The Rethink’s vibe was most definitely upbeat and hopeful, like the first day of classes at the start of a new term. And even though there are a lot of negative outcomes are possible – if not likely to happen – at least this time if feels like the parties will use the dynamics of these complex problems to work out the solutions, rather than resorting to a full-on legal clampdown that proved oh-so-successful in the Napster 1.0 era.
The general consensus? As the middle men – or, again to use Cohen’s terminology, as a “fraternal order” – the music labels (at least in their traditional sense) are fucked. To realize this, one only needs to look at how the functions of the traditional music label are marginalized by startups like Indaba Music (see TMV’s exclusive interview with Indaba’s Dan Zaccagnino and JJ Rosen) or by the labels’ won A&R people not wanting to give the artists the funding to buy their own recording gear, as happened to Metric when they tried to take over their own means of production.
There’s really no surprise here, as many have guessed that labels would inevitably end up in this position the moment they started suing their consumers, the old “suing grandmas” as the tipping point. So the idea of a more direct “artist to fan” relationship can be seen as being the common “rethinking” frame of reference at the conference. And if that’s the current thinking, we can use this frame of reference to dead reckon our position in the current digital context with a view of where we need to get to next year, i.e. the New World, which is of course somewhere on the way the China.
Take a line from the Talking Heads’ song “Don’t Worry About the Government”, set it in the context of a digital music ecosystem – or “remix” it if you’d rather use the term – and you’ll have the key value proposition in rethinking music: “It’s gonna make life easy for me / It’s gonna be easy to get things done”. A lot of smart and talented people are working on these big problems, the technology is finally for the most part in place or able to be built and adapted for the growing IT infrastructure. Now all that has to be done is build a bigger, better business, that pays artists what they are worth using free-market solutions based upon solid legal underpinnings.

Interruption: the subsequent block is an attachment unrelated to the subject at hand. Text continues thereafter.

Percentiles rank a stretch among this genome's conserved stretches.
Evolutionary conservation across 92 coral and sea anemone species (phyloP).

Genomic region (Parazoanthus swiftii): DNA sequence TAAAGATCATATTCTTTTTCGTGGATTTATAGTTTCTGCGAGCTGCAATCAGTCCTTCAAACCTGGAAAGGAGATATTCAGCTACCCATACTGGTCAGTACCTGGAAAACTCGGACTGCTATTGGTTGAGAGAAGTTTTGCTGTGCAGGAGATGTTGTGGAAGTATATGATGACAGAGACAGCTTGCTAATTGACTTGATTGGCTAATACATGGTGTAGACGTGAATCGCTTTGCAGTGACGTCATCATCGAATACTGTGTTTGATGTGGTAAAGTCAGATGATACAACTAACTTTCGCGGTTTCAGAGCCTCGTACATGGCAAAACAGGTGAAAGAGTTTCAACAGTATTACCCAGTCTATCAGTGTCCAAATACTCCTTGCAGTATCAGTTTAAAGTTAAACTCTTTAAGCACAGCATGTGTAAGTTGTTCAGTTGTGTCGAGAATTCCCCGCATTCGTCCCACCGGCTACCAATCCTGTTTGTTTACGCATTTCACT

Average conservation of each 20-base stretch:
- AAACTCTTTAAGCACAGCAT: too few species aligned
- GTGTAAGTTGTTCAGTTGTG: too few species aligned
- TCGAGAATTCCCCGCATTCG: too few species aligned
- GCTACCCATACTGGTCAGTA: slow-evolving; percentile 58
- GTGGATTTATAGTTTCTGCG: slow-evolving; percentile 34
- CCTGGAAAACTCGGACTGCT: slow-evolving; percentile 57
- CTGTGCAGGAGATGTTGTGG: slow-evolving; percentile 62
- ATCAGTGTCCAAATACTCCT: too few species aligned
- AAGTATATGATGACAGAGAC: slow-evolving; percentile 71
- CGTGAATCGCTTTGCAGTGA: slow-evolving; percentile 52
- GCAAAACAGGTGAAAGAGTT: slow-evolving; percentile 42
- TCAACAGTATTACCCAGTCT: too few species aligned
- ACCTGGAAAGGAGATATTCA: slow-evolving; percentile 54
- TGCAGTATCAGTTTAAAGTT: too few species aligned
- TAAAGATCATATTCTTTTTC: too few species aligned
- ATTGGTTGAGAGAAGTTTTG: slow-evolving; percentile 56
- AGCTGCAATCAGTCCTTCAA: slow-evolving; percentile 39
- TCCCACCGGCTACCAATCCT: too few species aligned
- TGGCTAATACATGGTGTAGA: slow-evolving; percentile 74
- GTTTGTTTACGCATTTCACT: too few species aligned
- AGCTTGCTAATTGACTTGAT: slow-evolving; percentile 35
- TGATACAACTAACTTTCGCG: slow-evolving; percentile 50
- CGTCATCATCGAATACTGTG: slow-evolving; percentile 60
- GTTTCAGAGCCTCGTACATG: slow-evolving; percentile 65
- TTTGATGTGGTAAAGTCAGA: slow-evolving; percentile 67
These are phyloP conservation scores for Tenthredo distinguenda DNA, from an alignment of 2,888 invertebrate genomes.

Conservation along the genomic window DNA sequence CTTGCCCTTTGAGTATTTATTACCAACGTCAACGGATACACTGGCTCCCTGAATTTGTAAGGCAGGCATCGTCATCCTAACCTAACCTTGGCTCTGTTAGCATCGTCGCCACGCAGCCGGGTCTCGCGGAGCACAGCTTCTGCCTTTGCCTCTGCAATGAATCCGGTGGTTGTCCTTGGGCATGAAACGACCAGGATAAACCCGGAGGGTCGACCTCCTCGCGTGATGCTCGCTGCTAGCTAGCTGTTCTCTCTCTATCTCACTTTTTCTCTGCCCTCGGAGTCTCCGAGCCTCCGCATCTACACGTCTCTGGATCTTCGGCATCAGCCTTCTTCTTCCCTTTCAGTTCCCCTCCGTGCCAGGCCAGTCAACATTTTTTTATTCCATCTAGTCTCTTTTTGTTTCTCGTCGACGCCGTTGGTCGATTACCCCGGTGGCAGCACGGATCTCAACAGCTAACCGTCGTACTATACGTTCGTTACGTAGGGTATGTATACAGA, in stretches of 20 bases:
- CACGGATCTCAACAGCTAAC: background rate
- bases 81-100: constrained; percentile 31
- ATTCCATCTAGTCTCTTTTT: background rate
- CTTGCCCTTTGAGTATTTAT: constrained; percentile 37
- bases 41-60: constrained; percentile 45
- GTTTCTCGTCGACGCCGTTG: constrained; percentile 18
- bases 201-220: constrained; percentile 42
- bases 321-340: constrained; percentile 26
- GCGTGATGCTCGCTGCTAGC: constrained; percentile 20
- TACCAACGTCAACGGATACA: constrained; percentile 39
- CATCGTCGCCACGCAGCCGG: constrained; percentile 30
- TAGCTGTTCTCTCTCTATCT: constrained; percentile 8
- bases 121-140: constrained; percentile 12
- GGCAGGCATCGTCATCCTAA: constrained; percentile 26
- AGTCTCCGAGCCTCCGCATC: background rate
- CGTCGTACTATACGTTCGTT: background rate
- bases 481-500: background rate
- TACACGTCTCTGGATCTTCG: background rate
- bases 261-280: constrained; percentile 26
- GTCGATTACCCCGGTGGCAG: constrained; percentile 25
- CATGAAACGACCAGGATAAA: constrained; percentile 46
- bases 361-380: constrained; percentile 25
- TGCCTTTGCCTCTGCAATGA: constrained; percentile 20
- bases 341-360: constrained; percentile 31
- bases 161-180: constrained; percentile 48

It’ll get there, and will ultimately lead the way for other media businesses going down the same road. After all, it’s the music that gets noticed first, and part of being first-in is taking the first few blows to the chin. But guess what? The complaining still won’t stop. New music services are starting, morphing, and ending at such a high rate of speed that it’s hard for an artist to even know by whom they should try to get noticed. So the answer is the same now as it was 15 years ago: Grow a solid fan base and the notice with come. It’s all about the fans, and the discovery of new music needs to be easy for them, so they can also get things done.
One can see future Rethink events growing to include more live music performances and other exhibitions, though on a much smaller scale and in a more focused way when compared to the mad blowout of South by Southwest. And I should probably disclose my own particular fondness for the city of Boston as a host to conferences such as Rethink Music (I attended the AIGA Design Conference 2005 and do kind of like the city’s baseball team… just a little bit!). So it’s got that going for it… which is nice.
Even with Boston being such a great fit, by keeping the Rethink small and focused on music, as was done in this inaugural event, Rethink could work very well in a number of different host cities. So it’ll will be interesting to see how the event (hopefully) keeps growing over time, but all in all, this conference is a must attend if it indeed comes back for another year. See you there, but until then, who would you rather be?
*special thanks again to Steve Masur for his remixed contributions to this piece.